aspirations for an independent state.
TO RESOLVE their conflicting
positions, both sides must carefully consider each other’s core requirements for
peace as well the other’s national psychological disposition.
four security measures that can be put in place with the help of the
international community that would alleviate Israel’s security concerns without
leaving a residual force in the Jordan Valley.
First, although Israel is
skeptical of multinational forces intended to safeguard its security interests
(the ineffectiveness of the international peacekeeping forces in Lebanon offers
a glaring example), depending on the composition and the mandate of such a
force, a multinational effort could potentially be effective. A force stationed
along the Israel-Jordan border that includes military personnel from several
leading Arab states, especially Saudi Arabia, Egypt and Jordan – as each has a
vested interest in keeping the peace – in addition to a contingent of
peacekeepers from some NATO member states under US command, could be
extraordinarily effective and essential. A robust force with a mandate to take
action to stop the infiltration of terrorists and the smuggling of weapons could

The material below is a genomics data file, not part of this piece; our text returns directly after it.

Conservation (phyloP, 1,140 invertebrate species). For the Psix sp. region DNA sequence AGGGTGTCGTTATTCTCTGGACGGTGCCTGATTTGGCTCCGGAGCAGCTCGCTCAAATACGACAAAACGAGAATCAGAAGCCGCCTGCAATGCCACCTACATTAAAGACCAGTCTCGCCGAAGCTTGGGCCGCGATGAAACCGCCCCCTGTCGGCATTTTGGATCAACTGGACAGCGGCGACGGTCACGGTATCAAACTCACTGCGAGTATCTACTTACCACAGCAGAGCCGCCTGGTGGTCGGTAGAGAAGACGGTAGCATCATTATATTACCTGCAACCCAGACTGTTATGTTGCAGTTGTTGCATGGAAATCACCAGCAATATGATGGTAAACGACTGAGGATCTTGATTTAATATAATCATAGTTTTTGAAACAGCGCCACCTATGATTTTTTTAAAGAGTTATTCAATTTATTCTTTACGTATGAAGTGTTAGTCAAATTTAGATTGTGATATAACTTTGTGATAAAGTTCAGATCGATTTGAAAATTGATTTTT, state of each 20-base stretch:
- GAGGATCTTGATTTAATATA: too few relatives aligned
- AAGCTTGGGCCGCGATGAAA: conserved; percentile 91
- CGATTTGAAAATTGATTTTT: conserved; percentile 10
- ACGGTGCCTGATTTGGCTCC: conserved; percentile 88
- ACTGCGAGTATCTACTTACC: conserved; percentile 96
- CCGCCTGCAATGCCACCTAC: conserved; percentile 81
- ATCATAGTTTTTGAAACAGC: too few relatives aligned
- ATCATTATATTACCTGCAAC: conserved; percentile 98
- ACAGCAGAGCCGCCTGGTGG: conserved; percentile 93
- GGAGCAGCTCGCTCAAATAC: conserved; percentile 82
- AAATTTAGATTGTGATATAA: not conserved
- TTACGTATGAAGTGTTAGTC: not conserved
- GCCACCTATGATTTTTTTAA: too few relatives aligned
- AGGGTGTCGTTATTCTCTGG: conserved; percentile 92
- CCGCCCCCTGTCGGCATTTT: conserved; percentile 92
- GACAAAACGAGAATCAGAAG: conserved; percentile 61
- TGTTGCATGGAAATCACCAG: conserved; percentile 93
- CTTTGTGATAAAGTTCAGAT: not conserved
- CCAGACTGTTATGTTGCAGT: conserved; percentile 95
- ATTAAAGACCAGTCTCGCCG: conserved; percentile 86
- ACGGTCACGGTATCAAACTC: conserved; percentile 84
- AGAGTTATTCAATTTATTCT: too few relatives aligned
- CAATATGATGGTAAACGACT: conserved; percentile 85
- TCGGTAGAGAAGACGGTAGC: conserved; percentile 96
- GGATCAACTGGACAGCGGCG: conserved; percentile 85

satisfy in part Israel’s security concerns, provided it is further augmented by
other security provisions.
Second, although the PA has demonstrated a
remarkable capacity to keep the peace during the past two years and prevent
violent attacks, the Palestinians should agree to a phased withdrawal of Israeli
forces over a period of three to four years. During this period, their internal
security forces should be more than tripled to ensure an orderly takeover of all
security responsibilities as Israel withdraws from areas B and C, and allow it
to prepare for relocating many settlers.
Jordan, with American financial
support, has done an impressive job in training the PA security forces and could
use this time to expand the effort. Through this transitional period and beyond,
the PA should recognize that the burden of proof – maintaining a nonviolent
atmosphere – falls squarely on its shoulders. It must know that independence
depends on Israel’s national security, and a repeat of the second intifada or